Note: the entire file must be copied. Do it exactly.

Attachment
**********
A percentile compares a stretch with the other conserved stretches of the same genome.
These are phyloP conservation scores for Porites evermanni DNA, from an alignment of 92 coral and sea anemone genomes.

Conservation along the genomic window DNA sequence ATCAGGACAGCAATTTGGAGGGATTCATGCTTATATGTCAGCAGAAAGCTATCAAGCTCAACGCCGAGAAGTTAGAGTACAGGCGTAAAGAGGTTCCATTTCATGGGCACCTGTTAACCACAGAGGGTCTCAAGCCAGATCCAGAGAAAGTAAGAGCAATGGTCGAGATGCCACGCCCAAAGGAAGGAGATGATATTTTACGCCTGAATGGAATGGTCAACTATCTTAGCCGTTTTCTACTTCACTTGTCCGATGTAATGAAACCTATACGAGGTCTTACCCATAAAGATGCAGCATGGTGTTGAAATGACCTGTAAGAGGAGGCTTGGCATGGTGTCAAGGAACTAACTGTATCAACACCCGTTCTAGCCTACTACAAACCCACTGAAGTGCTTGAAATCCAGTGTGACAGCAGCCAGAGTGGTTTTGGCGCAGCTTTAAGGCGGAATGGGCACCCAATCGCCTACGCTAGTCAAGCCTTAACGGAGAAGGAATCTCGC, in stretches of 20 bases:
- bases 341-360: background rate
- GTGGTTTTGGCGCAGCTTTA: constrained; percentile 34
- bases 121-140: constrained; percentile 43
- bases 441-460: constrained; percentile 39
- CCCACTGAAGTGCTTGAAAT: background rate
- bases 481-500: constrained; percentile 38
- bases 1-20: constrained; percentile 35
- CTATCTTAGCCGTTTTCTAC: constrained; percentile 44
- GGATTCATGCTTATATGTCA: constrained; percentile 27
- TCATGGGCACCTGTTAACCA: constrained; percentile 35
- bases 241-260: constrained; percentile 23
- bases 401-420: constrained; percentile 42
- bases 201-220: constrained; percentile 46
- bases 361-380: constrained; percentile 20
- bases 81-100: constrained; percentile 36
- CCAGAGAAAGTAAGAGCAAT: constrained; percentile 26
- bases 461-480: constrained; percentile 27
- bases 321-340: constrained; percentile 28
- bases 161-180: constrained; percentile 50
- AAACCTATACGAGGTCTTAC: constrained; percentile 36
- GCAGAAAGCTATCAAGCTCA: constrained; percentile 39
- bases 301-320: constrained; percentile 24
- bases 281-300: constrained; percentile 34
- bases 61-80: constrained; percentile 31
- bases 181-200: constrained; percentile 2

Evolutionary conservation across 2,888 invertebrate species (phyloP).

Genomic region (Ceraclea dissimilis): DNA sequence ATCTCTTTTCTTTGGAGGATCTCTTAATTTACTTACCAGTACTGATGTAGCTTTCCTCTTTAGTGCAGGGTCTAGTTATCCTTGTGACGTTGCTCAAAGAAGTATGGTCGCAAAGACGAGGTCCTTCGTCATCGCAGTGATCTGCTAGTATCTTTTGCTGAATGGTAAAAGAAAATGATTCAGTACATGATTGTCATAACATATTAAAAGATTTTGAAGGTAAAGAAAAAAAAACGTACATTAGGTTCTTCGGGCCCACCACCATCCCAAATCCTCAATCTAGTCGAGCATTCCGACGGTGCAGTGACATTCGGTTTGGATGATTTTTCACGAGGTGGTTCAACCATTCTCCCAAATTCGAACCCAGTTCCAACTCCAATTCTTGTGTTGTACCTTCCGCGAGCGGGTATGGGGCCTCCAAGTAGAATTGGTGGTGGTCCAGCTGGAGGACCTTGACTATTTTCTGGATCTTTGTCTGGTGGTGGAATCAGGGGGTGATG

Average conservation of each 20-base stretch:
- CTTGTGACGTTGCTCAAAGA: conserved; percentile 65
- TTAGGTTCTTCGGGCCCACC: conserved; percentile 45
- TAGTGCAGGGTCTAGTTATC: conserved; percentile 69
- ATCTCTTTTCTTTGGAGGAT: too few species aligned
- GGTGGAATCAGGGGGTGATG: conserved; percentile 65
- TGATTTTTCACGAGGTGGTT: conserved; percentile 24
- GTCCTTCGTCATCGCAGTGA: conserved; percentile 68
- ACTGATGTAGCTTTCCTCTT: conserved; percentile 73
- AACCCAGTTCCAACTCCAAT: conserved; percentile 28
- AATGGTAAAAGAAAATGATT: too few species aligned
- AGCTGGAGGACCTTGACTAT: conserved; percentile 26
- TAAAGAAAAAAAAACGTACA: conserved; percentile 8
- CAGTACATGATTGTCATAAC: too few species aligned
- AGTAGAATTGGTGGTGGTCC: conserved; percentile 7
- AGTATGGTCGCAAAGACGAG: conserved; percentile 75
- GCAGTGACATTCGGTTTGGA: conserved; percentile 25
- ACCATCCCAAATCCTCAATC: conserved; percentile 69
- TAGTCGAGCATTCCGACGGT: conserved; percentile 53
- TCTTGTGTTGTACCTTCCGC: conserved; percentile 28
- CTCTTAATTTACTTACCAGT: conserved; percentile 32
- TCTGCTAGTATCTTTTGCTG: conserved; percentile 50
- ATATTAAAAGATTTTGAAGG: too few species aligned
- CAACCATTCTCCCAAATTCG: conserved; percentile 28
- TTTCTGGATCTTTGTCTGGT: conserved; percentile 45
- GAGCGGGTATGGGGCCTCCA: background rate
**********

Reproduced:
A percentile compares a stretch with the other conserved stretches of the same genome.
These are phyloP conservation scores for Porites evermanni DNA, from an alignment of 92 coral and sea anemone genomes.

Conservation along the genomic window DNA sequence ATCAGGACAGCAATTTGGAGGGATTCATGCTTATATGTCAGCAGAAAGCTATCAAGCTCAACGCCGAGAAGTTAGAGTACAGGCGTAAAGAGGTTCCATTTCATGGGCACCTGTTAACCACAGAGGGTCTCAAGCCAGATCCAGAGAAAGTAAGAGCAATGGTCGAGATGCCACGCCCAAAGGAAGGAGATGATATTTTACGCCTGAATGGAATGGTCAACTATCTTAGCCGTTTTCTACTTCACTTGTCCGATGTAATGAAACCTATACGAGGTCTTACCCATAAAGATGCAGCATGGTGTTGAAATGACCTGTAAGAGGAGGCTTGGCATGGTGTCAAGGAACTAACTGTATCAACACCCGTTCTAGCCTACTACAAACCCACTGAAGTGCTTGAAATCCAGTGTGACAGCAGCCAGAGTGGTTTTGGCGCAGCTTTAAGGCGGAATGGGCACCCAATCGCCTACGCTAGTCAAGCCTTAACGGAGAAGGAATCTCGC, in stretches of 20 bases:
- bases 341-360: background rate
- GTGGTTTTGGCGCAGCTTTA: constrained; percentile 34
- bases 121-140: constrained; percentile 43
- bases 441-460: constrained; percentile 39
- CCCACTGAAGTGCTTGAAAT: background rate
- bases 481-500: constrained; percentile 38
- bases 1-20: constrained; percentile 35
- CTATCTTAGCCGTTTTCTAC: constrained; percentile 44
- GGATTCATGCTTATATGTCA: constrained; percentile 27
- TCATGGGCACCTGTTAACCA: constrained; percentile 35
- bases 241-260: constrained; percentile 23
- bases 401-420: constrained; percentile 42
- bases 201-220: constrained; percentile 46
- bases 361-380: constrained; percentile 20
- bases 81-100: constrained; percentile 36
- CCAGAGAAAGTAAGAGCAAT: constrained; percentile 26
- bases 461-480: constrained; percentile 27
- bases 321-340: constrained; percentile 28
- bases 161-180: constrained; percentile 50
- AAACCTATACGAGGTCTTAC: constrained; percentile 36
- GCAGAAAGCTATCAAGCTCA: constrained; percentile 39
- bases 301-320: constrained; percentile 24
- bases 281-300: constrained; percentile 34
- bases 61-80: constrained; percentile 31
- bases 181-200: constrained; percentile 2

Evolutionary conservation across 2,888 invertebrate species (phyloP).

Genomic region (Ceraclea dissimilis): DNA sequence ATCTCTTTTCTTTGGAGGATCTCTTAATTTACTTACCAGTACTGATGTAGCTTTCCTCTTTAGTGCAGGGTCTAGTTATCCTTGTGACGTTGCTCAAAGAAGTATGGTCGCAAAGACGAGGTCCTTCGTCATCGCAGTGATCTGCTAGTATCTTTTGCTGAATGGTAAAAGAAAATGATTCAGTACATGATTGTCATAACATATTAAAAGATTTTGAAGGTAAAGAAAAAAAAACGTACATTAGGTTCTTCGGGCCCACCACCATCCCAAATCCTCAATCTAGTCGAGCATTCCGACGGTGCAGTGACATTCGGTTTGGATGATTTTTCACGAGGTGGTTCAACCATTCTCCCAAATTCGAACCCAGTTCCAACTCCAATTCTTGTGTTGTACCTTCCGCGAGCGGGTATGGGGCCTCCAAGTAGAATTGGTGGTGGTCCAGCTGGAGGACCTTGACTATTTTCTGGATCTTTGTCTGGTGGTGGAATCAGGGGGTGATG

Average conservation of each 20-base stretch:
- CTTGTGACGTTGCTCAAAGA: conserved; percentile 65
- TTAGGTTCTTCGGGCCCACC: conserved; percentile 45
- TAGTGCAGGGTCTAGTTATC: conserved; percentile 69
- ATCTCTTTTCTTTGGAGGAT: too few species aligned
- GGTGGAATCAGGGGGTGATG: conserved; percentile 65
- TGATTTTTCACGAGGTGGTT: conserved; percentile 24
- GTCCTTCGTCATCGCAGTGA: conserved; percentile 68
- ACTGATGTAGCTTTCCTCTT: conserved; percentile 73
- AACCCAGTTCCAACTCCAAT: conserved; percentile 28
- AATGGTAAAAGAAAATGATT: too few species aligned
- AGCTGGAGGACCTTGACTAT: conserved; percentile 26
- TAAAGAAAAAAAAACGTACA: conserved; percentile 8
- CAGTACATGATTGTCATAAC: too few species aligned
- AGTAGAATTGGTGGTGGTCC: conserved; percentile 7
- AGTATGGTCGCAAAGACGAG: conserved; percentile 75
- GCAGTGACATTCGGTTTGGA: conserved; percentile 25
- ACCATCCCAAATCCTCAATC: conserved; percentile 69
- TAGTCGAGCATTCCGACGGT: conserved; percentile 53
- TCTTGTGTTGTACCTTCCGC: conserved; percentile 28
- CTCTTAATTTACTTACCAGT: conserved; percentile 32
- TCTGCTAGTATCTTTTGCTG: conserved; percentile 50
- ATATTAAAAGATTTTGAAGG: too few species aligned
- CAACCATTCTCCCAAATTCG: conserved; percentile 28
- TTTCTGGATCTTTGTCTGGT: conserved; percentile 45
- GAGCGGGTATGGGGCCTCCA: background rate